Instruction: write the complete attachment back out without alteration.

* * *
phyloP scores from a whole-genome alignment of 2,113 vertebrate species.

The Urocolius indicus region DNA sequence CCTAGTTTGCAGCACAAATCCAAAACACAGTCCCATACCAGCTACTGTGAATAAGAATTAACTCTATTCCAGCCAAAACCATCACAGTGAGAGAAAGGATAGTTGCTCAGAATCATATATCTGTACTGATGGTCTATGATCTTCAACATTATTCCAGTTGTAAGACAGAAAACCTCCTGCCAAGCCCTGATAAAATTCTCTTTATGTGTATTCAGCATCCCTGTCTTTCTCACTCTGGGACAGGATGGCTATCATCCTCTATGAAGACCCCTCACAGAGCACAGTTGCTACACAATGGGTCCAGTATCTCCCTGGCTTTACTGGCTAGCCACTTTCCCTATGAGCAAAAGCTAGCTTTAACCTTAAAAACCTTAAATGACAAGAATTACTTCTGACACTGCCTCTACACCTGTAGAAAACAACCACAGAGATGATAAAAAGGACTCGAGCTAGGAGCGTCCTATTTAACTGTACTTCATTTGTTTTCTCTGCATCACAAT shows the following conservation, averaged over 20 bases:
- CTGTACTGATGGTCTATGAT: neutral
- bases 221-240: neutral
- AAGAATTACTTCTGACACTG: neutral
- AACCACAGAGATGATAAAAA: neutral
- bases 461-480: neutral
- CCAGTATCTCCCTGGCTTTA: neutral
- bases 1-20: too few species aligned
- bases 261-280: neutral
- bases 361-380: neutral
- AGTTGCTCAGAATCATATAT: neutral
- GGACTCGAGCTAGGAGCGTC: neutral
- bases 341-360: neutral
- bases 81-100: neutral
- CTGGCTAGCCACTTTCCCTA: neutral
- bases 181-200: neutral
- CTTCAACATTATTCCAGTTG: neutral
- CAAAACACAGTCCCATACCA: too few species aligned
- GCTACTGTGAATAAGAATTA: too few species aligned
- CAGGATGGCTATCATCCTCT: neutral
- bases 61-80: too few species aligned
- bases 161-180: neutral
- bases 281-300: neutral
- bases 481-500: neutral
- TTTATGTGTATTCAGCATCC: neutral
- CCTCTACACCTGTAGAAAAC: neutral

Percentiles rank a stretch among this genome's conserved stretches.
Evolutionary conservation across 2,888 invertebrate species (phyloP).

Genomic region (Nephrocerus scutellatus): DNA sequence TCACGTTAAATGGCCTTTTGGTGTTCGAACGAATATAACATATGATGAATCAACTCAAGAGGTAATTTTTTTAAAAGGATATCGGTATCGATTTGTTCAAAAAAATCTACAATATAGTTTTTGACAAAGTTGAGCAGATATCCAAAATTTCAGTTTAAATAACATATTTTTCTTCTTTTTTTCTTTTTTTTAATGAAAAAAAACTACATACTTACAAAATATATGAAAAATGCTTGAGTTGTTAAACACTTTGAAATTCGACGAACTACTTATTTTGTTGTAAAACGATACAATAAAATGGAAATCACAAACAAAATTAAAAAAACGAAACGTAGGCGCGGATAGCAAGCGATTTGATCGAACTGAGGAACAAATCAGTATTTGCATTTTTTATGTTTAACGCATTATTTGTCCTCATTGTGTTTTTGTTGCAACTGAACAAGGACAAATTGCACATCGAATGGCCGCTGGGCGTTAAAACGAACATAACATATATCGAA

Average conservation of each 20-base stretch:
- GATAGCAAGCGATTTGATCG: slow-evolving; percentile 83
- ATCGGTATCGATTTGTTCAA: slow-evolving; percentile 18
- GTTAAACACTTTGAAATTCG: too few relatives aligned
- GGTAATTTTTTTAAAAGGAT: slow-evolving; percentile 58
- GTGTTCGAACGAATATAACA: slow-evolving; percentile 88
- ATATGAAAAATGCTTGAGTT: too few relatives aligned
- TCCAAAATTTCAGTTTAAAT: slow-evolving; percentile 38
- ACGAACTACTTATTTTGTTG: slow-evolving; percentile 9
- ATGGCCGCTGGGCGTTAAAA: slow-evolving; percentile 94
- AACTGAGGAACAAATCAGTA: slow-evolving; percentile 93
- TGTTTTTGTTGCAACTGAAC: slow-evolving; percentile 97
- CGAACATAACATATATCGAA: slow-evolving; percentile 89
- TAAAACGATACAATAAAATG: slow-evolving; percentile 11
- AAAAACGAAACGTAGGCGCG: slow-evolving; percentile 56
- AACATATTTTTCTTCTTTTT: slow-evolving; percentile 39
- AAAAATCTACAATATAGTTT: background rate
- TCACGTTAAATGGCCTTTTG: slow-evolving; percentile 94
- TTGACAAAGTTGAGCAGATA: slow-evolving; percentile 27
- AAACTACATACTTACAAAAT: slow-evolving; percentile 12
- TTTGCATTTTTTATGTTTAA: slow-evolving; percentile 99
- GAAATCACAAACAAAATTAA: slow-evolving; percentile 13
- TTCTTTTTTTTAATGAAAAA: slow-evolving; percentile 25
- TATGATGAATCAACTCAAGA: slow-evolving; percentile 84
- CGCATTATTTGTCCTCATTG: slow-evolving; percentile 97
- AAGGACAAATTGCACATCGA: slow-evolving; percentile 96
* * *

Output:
phyloP scores from a whole-genome alignment of 2,113 vertebrate species.

The Urocolius indicus region DNA sequence CCTAGTTTGCAGCACAAATCCAAAACACAGTCCCATACCAGCTACTGTGAATAAGAATTAACTCTATTCCAGCCAAAACCATCACAGTGAGAGAAAGGATAGTTGCTCAGAATCATATATCTGTACTGATGGTCTATGATCTTCAACATTATTCCAGTTGTAAGACAGAAAACCTCCTGCCAAGCCCTGATAAAATTCTCTTTATGTGTATTCAGCATCCCTGTCTTTCTCACTCTGGGACAGGATGGCTATCATCCTCTATGAAGACCCCTCACAGAGCACAGTTGCTACACAATGGGTCCAGTATCTCCCTGGCTTTACTGGCTAGCCACTTTCCCTATGAGCAAAAGCTAGCTTTAACCTTAAAAACCTTAAATGACAAGAATTACTTCTGACACTGCCTCTACACCTGTAGAAAACAACCACAGAGATGATAAAAAGGACTCGAGCTAGGAGCGTCCTATTTAACTGTACTTCATTTGTTTTCTCTGCATCACAAT shows the following conservation, averaged over 20 bases:
- CTGTACTGATGGTCTATGAT: neutral
- bases 221-240: neutral
- AAGAATTACTTCTGACACTG: neutral
- AACCACAGAGATGATAAAAA: neutral
- bases 461-480: neutral
- CCAGTATCTCCCTGGCTTTA: neutral
- bases 1-20: too few species aligned
- bases 261-280: neutral
- bases 361-380: neutral
- AGTTGCTCAGAATCATATAT: neutral
- GGACTCGAGCTAGGAGCGTC: neutral
- bases 341-360: neutral
- bases 81-100: neutral
- CTGGCTAGCCACTTTCCCTA: neutral
- bases 181-200: neutral
- CTTCAACATTATTCCAGTTG: neutral
- CAAAACACAGTCCCATACCA: too few species aligned
- GCTACTGTGAATAAGAATTA: too few species aligned
- CAGGATGGCTATCATCCTCT: neutral
- bases 61-80: too few species aligned
- bases 161-180: neutral
- bases 281-300: neutral
- bases 481-500: neutral
- TTTATGTGTATTCAGCATCC: neutral
- CCTCTACACCTGTAGAAAAC: neutral

Percentiles rank a stretch among this genome's conserved stretches.
Evolutionary conservation across 2,888 invertebrate species (phyloP).

Genomic region (Nephrocerus scutellatus): DNA sequence TCACGTTAAATGGCCTTTTGGTGTTCGAACGAATATAACATATGATGAATCAACTCAAGAGGTAATTTTTTTAAAAGGATATCGGTATCGATTTGTTCAAAAAAATCTACAATATAGTTTTTGACAAAGTTGAGCAGATATCCAAAATTTCAGTTTAAATAACATATTTTTCTTCTTTTTTTCTTTTTTTTAATGAAAAAAAACTACATACTTACAAAATATATGAAAAATGCTTGAGTTGTTAAACACTTTGAAATTCGACGAACTACTTATTTTGTTGTAAAACGATACAATAAAATGGAAATCACAAACAAAATTAAAAAAACGAAACGTAGGCGCGGATAGCAAGCGATTTGATCGAACTGAGGAACAAATCAGTATTTGCATTTTTTATGTTTAACGCATTATTTGTCCTCATTGTGTTTTTGTTGCAACTGAACAAGGACAAATTGCACATCGAATGGCCGCTGGGCGTTAAAACGAACATAACATATATCGAA

Average conservation of each 20-base stretch:
- GATAGCAAGCGATTTGATCG: slow-evolving; percentile 83
- ATCGGTATCGATTTGTTCAA: slow-evolving; percentile 18
- GTTAAACACTTTGAAATTCG: too few relatives aligned
- GGTAATTTTTTTAAAAGGAT: slow-evolving; percentile 58
- GTGTTCGAACGAATATAACA: slow-evolving; percentile 88
- ATATGAAAAATGCTTGAGTT: too few relatives aligned
- TCCAAAATTTCAGTTTAAAT: slow-evolving; percentile 38
- ACGAACTACTTATTTTGTTG: slow-evolving; percentile 9
- ATGGCCGCTGGGCGTTAAAA: slow-evolving; percentile 94
- AACTGAGGAACAAATCAGTA: slow-evolving; percentile 93
- TGTTTTTGTTGCAACTGAAC: slow-evolving; percentile 97
- CGAACATAACATATATCGAA: slow-evolving; percentile 89
- TAAAACGATACAATAAAATG: slow-evolving; percentile 11
- AAAAACGAAACGTAGGCGCG: slow-evolving; percentile 56
- AACATATTTTTCTTCTTTTT: slow-evolving; percentile 39
- AAAAATCTACAATATAGTTT: background rate
- TCACGTTAAATGGCCTTTTG: slow-evolving; percentile 94
- TTGACAAAGTTGAGCAGATA: slow-evolving; percentile 27
- AAACTACATACTTACAAAAT: slow-evolving; percentile 12
- TTTGCATTTTTTATGTTTAA: slow-evolving; percentile 99
- GAAATCACAAACAAAATTAA: slow-evolving; percentile 13
- TTCTTTTTTTTAATGAAAAA: slow-evolving; percentile 25
- TATGATGAATCAACTCAAGA: slow-evolving; percentile 84
- CGCATTATTTGTCCTCATTG: slow-evolving; percentile 97
- AAGGACAAATTGCACATCGA: slow-evolving; percentile 96